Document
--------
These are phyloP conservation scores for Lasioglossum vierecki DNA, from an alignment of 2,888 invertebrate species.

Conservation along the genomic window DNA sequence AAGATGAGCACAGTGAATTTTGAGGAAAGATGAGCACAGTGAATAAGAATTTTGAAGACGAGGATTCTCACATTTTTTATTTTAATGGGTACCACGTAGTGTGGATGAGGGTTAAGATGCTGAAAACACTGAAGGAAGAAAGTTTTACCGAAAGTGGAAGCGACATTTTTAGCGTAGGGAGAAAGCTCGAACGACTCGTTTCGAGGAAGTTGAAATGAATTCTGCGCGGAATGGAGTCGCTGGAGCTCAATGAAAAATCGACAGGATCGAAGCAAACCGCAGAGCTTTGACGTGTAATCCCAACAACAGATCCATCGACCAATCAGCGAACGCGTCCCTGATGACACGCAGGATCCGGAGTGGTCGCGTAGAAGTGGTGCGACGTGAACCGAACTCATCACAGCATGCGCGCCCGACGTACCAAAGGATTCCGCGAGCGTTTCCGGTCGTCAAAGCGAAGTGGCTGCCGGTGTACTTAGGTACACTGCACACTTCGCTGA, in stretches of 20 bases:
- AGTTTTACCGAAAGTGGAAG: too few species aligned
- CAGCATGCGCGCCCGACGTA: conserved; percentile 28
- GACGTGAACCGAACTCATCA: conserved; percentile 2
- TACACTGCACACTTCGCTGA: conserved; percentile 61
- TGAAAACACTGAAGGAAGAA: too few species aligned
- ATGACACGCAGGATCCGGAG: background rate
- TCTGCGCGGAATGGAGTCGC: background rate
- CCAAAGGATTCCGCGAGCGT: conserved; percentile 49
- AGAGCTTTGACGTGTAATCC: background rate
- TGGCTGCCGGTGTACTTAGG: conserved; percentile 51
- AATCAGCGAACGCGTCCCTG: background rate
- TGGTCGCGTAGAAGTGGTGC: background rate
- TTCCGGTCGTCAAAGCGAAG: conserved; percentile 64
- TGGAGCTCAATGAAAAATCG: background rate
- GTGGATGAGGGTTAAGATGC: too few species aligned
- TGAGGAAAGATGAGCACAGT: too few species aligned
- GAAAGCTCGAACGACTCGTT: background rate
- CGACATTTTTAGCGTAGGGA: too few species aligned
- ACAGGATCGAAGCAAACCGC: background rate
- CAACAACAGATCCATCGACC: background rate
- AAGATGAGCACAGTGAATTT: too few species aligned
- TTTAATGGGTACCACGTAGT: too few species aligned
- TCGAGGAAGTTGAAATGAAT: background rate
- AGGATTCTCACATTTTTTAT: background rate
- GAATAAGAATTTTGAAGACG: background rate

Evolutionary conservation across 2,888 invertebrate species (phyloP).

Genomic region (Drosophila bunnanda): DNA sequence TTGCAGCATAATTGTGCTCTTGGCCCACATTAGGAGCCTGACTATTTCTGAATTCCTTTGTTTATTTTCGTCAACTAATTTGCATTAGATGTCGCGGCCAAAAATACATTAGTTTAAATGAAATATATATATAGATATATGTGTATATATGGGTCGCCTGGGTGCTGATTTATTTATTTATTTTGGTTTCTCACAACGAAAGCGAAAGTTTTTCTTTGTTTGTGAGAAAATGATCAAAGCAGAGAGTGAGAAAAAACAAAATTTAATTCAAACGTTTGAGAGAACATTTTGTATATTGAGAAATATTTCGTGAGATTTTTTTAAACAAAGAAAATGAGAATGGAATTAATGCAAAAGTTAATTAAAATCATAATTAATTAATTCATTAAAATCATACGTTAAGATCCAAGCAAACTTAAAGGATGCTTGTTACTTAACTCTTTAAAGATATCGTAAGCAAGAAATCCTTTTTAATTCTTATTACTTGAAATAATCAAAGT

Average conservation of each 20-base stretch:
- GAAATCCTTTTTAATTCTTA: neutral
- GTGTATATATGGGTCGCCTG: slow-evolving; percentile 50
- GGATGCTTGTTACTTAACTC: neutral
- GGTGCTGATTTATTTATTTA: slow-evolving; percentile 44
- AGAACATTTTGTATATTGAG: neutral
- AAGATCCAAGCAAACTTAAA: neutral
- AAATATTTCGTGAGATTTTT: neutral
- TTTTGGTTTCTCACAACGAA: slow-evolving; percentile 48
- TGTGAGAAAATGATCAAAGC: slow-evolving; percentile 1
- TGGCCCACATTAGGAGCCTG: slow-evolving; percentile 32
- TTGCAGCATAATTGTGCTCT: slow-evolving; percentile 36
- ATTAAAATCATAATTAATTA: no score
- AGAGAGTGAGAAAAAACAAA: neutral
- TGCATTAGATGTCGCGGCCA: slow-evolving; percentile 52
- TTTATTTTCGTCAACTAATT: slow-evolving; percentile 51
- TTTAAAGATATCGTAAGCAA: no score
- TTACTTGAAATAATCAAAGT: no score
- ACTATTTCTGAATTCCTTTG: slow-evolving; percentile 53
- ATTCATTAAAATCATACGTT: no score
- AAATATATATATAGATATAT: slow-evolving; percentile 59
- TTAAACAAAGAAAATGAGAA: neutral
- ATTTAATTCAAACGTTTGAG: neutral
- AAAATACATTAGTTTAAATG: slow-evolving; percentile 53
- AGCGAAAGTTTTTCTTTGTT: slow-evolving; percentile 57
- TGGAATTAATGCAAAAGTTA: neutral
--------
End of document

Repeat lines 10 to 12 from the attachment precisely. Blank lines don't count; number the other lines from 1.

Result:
- CCAAAGGATTCCGCGAGCGT: conserved; percentile 49
- AGAGCTTTGACGTGTAATCC: background rate
- TGGCTGCCGGTGTACTTAGG: conserved; percentile 51